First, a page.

Assignments transfer ownership from one entity to another or from an individual to a company, e.g., an inventor to a company. The decision about whether to assign an intellectual property asset such as a patent to a company is particular to your specific situation. Making a patent assignment or other intellectual property assignment to a company has advantages, such as:
- Providing a corporate structure for engaging in licensing/royalty agreements and ownership portions;
- Patent assignments give the company a clear right to exclude others from making, using and selling the patented invention; and
- Certain rights and liabilities exist by virtue of selling a patented product. These rights and liabilities are affected by providing notice of the patent by, for example, properly marking the product with the patent number, “patented” or abbreviation “pat” as reasonable under the circumstances. If a company is selling the product, rights may be strengthened and liabilities reduced by making the assignment and providing the appropriate patent notice.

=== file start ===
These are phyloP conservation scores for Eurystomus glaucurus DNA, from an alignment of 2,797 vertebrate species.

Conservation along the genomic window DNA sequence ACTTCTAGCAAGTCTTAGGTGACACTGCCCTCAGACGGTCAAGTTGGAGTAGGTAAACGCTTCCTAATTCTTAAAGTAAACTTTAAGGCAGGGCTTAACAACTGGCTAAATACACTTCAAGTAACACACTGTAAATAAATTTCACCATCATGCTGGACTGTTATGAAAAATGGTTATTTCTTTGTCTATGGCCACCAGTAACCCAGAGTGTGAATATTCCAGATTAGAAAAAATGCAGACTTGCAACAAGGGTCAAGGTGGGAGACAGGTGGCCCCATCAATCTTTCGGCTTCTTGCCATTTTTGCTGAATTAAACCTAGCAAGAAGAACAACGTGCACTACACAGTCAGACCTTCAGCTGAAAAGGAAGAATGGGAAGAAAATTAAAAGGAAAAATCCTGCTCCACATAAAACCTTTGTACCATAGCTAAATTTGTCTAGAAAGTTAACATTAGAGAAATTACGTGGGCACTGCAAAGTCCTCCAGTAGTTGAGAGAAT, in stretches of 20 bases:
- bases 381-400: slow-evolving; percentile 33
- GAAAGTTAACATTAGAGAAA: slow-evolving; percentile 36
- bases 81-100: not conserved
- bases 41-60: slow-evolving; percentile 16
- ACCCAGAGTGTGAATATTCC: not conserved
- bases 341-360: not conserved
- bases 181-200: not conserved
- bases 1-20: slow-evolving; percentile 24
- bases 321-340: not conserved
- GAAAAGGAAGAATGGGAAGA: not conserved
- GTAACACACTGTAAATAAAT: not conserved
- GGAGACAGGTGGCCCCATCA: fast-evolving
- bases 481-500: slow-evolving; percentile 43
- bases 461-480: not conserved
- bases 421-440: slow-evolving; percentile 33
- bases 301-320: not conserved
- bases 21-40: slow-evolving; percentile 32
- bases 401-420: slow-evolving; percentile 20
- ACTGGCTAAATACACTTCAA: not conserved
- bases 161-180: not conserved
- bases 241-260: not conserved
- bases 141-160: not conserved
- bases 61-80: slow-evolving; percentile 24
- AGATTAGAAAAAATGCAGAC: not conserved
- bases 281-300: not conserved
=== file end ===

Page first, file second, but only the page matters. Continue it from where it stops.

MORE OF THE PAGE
Assignments can affect a company’s asset valuation, having tax and accounting consequences – consult your accountant and/or tax attorney for a specific evaluation of any assignment.
To transfer patent rights of an inventor, the inventor must sign an assignment agreement to a company. Upon execution, the inventor’s rights in the application transfer to the company. The company will then have the rights to the patent or patent application. This means that the company will receive all of the rights to the patent or patent application and will have the right to file subsequent applications claiming priority to the subject matter disclosed in the assigned application.
If you have any questions about patent assignments, trademark assignments or other intellectual property assignments please contact us.